As reported in the November 1909 Proceedings of the Society for Psychical Research, a series of 40 sittings were conducted by Dr. Julian Ochorowicz, a psychologist, in Warsaw, Poland, during 1893-1894.  In all, 23 experimenters participated.  In the end, 10, including Ochorowicz, were convinced of the supernormal character of the phenomena, while seven were uncertain but accepted that they could not have been due to ordinary mechanical agency. Thus, 17 of the 23 did not believe what they had witnessed was trickery.  Two were inclined, with certain reservations, to deny the supernormal character of the manifestations, and three concluded it had to be fraud of some kind, even though they couldn’t prove it.  One refused to express any opinion. And so it was with nearly every study of Palladino – some convinced she was a genuine medium, some convinced she was a fraud, and some not knowing what to believe. 

Schmicker, the author of Best Evidence and co-author of The Gift, has studied the many books and research reports on Eusapia (most researchers referred to her by her first name) and has concluded that she was a genuine medium who probably, when her powers failed her, as they often did, resorted to some trickery so as not to disappoint people in attendance.  Since the scientific research reports about Eusapia make for some pretty dry and monotonous reading, not telling much about her personal life, Schmicker has tried to fill in the gaps by adding some speculative glamour and glitter.  He combines fact with fiction but holds fairly tightly to the investigative and phenomenal aspects of Eusapia’s story.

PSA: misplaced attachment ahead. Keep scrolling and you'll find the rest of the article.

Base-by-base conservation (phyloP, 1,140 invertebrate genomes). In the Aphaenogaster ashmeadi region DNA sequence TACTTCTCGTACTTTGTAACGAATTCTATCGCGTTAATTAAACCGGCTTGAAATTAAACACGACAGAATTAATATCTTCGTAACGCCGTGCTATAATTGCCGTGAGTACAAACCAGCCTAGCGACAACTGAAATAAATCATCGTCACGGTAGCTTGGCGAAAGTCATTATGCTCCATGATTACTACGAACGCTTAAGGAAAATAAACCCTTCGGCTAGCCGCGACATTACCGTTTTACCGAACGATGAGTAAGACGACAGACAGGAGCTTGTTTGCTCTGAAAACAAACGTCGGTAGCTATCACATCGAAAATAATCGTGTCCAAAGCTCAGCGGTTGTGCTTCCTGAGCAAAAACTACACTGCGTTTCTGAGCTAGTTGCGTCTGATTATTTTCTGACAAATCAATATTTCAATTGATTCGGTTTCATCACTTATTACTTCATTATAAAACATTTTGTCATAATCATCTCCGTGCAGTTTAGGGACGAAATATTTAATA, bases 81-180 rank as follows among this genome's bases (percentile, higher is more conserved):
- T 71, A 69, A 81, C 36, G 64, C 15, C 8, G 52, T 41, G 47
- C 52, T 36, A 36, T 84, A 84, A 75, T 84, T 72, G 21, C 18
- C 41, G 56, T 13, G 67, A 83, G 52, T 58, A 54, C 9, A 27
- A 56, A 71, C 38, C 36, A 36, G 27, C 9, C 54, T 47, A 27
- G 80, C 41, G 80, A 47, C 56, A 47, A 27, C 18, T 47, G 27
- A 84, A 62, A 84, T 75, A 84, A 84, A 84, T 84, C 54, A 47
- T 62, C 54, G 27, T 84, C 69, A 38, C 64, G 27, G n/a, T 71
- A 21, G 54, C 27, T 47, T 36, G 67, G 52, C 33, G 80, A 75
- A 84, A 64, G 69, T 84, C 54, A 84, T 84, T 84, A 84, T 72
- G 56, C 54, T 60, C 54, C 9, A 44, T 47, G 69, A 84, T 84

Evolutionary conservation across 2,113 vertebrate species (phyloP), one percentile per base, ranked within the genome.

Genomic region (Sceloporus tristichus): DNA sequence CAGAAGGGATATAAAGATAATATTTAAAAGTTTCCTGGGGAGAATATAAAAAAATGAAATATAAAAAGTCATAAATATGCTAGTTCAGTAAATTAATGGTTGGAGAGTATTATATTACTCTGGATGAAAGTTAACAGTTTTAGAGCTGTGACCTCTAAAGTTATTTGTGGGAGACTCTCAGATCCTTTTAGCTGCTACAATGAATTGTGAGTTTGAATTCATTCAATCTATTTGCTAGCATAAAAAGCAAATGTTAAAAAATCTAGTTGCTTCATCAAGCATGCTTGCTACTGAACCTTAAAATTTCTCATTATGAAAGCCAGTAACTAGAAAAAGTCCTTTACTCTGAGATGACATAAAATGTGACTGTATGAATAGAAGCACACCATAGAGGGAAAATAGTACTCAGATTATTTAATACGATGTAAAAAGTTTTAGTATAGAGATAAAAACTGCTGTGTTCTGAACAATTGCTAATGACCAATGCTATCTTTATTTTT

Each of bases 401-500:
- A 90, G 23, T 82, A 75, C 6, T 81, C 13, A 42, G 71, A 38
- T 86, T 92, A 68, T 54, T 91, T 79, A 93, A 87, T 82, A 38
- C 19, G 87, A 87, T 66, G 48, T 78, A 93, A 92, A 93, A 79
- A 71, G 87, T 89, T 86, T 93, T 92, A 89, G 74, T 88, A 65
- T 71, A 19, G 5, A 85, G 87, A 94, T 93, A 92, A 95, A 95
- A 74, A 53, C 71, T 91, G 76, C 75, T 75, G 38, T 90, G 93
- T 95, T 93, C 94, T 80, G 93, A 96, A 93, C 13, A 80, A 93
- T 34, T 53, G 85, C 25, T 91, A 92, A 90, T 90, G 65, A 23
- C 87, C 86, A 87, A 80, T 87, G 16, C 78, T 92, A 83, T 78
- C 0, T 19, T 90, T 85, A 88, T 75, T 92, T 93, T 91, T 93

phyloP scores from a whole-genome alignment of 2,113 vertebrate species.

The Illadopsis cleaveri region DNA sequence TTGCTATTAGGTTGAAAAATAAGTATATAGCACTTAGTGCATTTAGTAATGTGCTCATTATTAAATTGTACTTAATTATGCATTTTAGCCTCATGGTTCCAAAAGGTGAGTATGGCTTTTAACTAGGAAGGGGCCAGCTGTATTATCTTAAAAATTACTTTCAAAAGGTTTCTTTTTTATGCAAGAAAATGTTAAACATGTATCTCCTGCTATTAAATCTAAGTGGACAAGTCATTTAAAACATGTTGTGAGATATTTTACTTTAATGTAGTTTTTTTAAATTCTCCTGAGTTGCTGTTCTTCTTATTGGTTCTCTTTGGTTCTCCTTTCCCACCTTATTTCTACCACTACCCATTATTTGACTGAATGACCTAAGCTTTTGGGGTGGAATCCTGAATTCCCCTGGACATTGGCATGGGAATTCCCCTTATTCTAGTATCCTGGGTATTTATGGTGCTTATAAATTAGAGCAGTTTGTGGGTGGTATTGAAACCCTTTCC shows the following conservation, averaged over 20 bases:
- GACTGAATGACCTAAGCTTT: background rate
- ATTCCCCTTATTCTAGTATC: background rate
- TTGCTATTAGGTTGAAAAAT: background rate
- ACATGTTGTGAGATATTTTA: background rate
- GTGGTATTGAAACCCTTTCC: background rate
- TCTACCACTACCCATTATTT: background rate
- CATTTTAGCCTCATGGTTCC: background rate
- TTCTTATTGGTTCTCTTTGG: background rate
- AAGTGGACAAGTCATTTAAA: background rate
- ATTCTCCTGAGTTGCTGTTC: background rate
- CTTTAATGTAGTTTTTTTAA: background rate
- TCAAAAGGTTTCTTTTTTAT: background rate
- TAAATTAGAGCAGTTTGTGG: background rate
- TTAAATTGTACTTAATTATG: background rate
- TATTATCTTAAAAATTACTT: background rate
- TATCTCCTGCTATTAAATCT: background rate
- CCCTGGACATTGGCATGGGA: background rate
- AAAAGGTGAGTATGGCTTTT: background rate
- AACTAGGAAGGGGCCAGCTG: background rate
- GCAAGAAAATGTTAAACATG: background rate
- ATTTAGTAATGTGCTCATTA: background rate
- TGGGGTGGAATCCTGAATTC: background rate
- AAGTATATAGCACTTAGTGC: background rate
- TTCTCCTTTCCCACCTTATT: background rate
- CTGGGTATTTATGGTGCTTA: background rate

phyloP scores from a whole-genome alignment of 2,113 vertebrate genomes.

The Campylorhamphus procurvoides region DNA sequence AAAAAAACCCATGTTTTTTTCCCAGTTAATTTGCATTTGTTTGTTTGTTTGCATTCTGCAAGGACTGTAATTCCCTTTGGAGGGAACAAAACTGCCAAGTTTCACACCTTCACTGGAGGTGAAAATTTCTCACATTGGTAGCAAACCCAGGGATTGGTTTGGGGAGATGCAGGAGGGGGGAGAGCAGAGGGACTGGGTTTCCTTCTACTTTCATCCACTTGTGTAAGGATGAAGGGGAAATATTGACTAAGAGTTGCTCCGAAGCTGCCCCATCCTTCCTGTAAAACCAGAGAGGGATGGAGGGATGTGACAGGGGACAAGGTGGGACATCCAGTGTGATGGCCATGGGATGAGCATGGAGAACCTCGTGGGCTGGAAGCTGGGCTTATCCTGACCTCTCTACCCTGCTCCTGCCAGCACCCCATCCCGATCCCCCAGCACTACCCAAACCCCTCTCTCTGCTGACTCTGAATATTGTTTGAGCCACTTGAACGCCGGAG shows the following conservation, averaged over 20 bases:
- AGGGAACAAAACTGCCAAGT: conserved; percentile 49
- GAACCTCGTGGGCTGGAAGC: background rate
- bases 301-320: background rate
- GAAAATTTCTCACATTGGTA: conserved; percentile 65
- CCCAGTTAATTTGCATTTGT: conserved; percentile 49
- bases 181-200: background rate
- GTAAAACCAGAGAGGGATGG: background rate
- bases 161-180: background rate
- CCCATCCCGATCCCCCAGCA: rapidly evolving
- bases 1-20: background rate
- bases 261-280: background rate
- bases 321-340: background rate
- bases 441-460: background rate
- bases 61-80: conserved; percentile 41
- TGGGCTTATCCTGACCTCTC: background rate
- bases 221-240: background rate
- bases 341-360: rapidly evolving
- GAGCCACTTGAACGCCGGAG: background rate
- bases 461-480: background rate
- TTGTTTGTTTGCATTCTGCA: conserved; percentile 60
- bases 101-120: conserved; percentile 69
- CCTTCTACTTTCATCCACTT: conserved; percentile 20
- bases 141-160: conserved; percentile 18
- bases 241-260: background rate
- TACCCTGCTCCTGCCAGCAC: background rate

“I write with full consciousness of being in the right,” offered Professor Enrico Morselli, an Italian neurologist and director of the Clinic of Nervous and Mental Disease at the University of Genoa, “that the phenomena of physical mediumship attributed to Eusapia are in the great majority of cases real, authentic, genuine; that in the now innumerable series of her ‘spiritistic’ manifestations there may be an admixture of some spurious phenomena, sometimes also naive and puerile attempts at deception on her part, and illusions or errors of appreciation on the part of the sitters; but on the whole the phenomena produced by Eusapia have for a calm scientist, an impartial observer, a competent student of psychology, an objective existence and positive consistency equal to those attained by categories of facts judged by ordinary reasoning, and verified and accepted in accordance with the rules of the experimental method.”